Every industry consortium has a bit of a personality. One could describe the Blockchain in Transport Alliance (BiTA) as pragmatic and commercial with the aim of improving profitability. FreightWaves operates the consortium on a day-to-day basis on behalf of its members. Given FreightWaves is the largest website for the industry, it’s not surprising that BiTA membership is now 300, and growing at a rate of 20 members a week since September 2017.
Other alliances within the industry include the IBM and Maersk joint venture, and the Accenture consortium that consists of major shippers and Anheuser-Busch. Both of these focus on supply chain tracking and transparency.
BiTA has a different emphasis.
Freightwaves CEO, Craig Fuller said: “We published the kind of initial use cases that are less talked about, less obvious. Certainly, transparency and tracking is an important element, and that is something that companies are working on, but I believe if you really want to get activity in the market, companies that are in transportation need some monetary justification for investing in a new practice. And so what I look at are what impacts cash flow to my business most. ”
He elaborated with a payment example.
“Payment is an example where it’s not a stretch to take blockchain and apply it to payments, because fundamentally blockchain is built upon the movement of money and it’s also one that’s somewhat readily available, that isn’t going to have a ton of market friction to it.”
“So if you can take a cost of capital and a payment cycle say from 300 basis points (3%) to 30 basis points and receivables payment cycle from 60 days, or 45 days down to five days or three days or immediate, then you have a ton of value that you can bring companies, and they’re more likely to adopt it.”
And to highlight the financial justification Fuller referred to the pharmaceutical supply chain use case often quoted. While safety for consumers is a key driver, combatting counterfeit drugs is a substantial financial motivation.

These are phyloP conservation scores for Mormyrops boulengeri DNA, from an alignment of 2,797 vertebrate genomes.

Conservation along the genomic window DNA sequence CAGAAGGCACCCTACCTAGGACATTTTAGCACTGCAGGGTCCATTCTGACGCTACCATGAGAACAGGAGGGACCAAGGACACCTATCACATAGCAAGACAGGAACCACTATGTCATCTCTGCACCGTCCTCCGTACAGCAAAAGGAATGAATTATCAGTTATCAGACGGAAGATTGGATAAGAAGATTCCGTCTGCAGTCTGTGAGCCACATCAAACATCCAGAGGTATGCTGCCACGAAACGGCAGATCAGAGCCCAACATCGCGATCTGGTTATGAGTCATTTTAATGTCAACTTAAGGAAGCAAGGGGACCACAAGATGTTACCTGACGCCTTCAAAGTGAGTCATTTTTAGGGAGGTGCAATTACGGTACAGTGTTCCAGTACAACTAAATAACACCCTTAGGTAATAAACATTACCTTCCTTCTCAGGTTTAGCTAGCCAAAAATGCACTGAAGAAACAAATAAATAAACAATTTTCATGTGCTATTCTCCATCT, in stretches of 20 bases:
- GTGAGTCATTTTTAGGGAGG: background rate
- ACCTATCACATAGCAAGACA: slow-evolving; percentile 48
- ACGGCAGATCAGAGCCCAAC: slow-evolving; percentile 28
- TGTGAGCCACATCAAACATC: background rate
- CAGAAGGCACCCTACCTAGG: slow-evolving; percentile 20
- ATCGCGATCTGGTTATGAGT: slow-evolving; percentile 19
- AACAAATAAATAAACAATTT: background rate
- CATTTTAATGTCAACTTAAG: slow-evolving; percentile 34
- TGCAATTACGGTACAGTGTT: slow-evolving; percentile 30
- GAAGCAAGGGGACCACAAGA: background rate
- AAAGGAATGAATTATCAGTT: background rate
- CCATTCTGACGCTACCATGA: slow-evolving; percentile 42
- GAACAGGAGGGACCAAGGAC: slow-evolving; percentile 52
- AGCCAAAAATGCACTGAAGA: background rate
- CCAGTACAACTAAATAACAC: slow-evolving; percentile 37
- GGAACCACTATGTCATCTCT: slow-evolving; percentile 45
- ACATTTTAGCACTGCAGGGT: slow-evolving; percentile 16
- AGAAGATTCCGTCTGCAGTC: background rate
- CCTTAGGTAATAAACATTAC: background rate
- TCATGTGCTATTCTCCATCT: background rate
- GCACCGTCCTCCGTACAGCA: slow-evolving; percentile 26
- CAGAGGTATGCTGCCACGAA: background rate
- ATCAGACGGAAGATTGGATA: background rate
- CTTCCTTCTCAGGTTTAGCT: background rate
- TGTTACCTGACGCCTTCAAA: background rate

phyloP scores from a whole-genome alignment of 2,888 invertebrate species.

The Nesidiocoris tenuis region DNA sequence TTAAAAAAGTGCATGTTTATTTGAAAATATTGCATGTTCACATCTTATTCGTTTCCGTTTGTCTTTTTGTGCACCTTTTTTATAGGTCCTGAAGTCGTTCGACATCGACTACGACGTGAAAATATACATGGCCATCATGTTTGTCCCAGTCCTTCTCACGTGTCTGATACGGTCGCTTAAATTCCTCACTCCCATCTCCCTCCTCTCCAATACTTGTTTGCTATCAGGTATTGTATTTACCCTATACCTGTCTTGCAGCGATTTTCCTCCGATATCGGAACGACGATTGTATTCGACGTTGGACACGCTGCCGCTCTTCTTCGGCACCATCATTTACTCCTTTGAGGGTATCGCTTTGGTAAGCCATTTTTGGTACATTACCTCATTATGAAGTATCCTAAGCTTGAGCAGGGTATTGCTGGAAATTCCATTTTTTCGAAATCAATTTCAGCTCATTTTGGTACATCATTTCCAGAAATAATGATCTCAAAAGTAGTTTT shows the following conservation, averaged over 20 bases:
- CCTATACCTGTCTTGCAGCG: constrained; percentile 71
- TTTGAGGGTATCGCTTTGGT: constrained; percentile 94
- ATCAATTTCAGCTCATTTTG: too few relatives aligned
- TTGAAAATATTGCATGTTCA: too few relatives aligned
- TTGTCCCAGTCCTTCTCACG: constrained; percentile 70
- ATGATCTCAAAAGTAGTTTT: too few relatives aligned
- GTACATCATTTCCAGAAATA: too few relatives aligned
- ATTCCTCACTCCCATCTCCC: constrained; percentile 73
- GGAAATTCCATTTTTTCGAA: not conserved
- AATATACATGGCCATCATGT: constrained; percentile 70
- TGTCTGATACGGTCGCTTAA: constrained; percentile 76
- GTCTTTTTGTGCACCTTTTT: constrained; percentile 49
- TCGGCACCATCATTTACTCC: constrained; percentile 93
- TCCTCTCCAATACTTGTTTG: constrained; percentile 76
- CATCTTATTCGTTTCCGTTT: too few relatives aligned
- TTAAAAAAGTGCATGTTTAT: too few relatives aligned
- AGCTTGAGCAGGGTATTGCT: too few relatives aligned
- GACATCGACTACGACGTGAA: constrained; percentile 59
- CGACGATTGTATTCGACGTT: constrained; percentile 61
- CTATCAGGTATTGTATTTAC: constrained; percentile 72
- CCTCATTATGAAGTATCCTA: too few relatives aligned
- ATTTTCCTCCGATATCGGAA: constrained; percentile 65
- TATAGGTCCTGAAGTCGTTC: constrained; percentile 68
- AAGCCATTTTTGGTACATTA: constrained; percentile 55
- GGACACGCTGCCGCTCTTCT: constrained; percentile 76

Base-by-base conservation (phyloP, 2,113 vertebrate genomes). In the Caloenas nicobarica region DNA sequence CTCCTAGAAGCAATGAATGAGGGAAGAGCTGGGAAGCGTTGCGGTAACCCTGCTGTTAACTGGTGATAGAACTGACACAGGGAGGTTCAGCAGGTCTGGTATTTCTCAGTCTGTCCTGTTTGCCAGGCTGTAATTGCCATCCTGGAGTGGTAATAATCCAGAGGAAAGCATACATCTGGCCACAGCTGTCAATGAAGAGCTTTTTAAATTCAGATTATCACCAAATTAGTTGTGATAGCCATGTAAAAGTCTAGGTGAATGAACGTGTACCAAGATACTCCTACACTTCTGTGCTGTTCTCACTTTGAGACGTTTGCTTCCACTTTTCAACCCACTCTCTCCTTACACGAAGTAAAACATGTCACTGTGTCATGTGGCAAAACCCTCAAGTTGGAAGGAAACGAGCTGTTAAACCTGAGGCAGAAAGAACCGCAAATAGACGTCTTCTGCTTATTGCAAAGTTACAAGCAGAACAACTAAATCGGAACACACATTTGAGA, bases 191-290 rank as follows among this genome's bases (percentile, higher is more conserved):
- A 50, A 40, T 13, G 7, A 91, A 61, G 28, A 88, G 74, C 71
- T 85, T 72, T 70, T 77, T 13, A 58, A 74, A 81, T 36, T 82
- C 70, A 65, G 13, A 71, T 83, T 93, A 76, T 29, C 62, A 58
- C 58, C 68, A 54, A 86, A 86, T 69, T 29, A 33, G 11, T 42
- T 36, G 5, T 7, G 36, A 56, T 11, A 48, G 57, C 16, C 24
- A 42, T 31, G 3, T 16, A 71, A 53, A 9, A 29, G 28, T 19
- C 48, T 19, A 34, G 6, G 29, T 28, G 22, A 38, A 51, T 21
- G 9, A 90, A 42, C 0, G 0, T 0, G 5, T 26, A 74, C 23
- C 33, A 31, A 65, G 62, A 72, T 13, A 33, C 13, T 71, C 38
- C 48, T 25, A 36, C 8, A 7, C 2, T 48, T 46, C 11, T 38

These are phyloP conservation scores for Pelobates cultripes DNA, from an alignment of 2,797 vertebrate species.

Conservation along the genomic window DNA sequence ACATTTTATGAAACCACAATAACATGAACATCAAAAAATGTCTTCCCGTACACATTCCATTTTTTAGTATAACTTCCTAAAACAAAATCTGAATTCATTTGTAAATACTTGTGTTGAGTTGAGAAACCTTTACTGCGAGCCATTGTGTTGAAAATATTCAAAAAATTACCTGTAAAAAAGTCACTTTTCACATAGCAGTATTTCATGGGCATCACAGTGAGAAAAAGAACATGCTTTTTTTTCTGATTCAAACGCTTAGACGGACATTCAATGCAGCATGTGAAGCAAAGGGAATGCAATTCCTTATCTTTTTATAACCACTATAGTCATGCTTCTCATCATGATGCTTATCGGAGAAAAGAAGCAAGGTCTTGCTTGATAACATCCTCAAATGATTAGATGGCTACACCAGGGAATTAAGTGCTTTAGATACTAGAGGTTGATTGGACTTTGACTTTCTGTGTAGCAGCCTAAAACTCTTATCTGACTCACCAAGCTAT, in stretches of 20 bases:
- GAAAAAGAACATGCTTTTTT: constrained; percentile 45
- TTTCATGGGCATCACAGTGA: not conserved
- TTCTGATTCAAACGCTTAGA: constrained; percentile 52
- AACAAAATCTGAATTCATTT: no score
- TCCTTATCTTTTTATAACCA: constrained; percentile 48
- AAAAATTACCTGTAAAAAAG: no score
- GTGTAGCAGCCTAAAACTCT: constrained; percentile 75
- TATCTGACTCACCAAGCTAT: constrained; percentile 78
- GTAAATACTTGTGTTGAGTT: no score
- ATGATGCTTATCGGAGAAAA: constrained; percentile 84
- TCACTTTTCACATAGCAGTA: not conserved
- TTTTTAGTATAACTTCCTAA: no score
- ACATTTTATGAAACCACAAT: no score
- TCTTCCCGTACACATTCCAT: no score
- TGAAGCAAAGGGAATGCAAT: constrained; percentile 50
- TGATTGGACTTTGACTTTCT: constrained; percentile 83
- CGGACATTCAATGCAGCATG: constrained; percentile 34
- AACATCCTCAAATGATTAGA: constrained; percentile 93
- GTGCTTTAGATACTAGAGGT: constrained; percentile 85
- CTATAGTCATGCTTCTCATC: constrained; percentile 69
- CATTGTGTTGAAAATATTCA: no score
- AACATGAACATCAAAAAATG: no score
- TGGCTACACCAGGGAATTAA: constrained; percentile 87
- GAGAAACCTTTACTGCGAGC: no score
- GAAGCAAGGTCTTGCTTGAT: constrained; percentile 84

Some of the early potential use cases include:
1. Performance History – vehicle maintenance, quality assurance
2. Dynamic Optimization – capacity monitoring
3. Payments and Pricing – fraud detection, theft prevention
Fuller emphasized that BiTA is releasing an updated list shortly but that the possibilities are vast.
We spoke about a Proof of Insurance application, which came up in discussions with the RiskBlock Alliance for insurance. For BiTA members, insurance is one small part of the process. Before taking on a load, you have to go through safety underwriting to demonstrate the fleet has an adequate safety rating, is acceptable for the specific cargo, is licensed and a list of other criteria.
Fuller commented “I don’t want to have to go into an Insurance app because that’s only one part of a ten-point checklist that I have to do to underwrite this carrier. If I had to go to the separate app, it’s actually a clunkier process.” That said, he thought the integration of proof of insurance at the blockchain level could be beneficial for both.
“People come and ask ‘are you building THE blockchain for freight?’ And I look at them and say ‘I don’t know what THE means because you’re talking about hundreds if not thousands of use cases or more’. There’s no way that a single technology framework would ever be able to address all of those elements. It is going to be layered and layered based on specific applications, and I think that’s the way you have to think of it.”
In efforts to justify lofty valuations, some ICO companies tend to claim their token can be used for everything, which is unrealistic, and in Fuller’s opinion, creates confusion.
Goals of BiTA
For some industry alliances, the objective is to produce blockchain technology together. BiTA sees itself as an enabler, not a producer and anticipates it’s larger members as the technology developers. Because it’s not involved in the tech side, it’s agnostic about which software frameworks to choose.
It has three goals:
a. creating blockchain standards
b. providing educational leadership
The latter includes a community (on slack), understanding the best uses cases, and fast-track commercialization by helping to connect the technology producers with market partners.
The alliance has grown big quickly. Large alliances have the potential to be unwieldy. But given the BiTA goals exclude technical development, and the emphasis on enabling commercialization, bigger is likely to be better.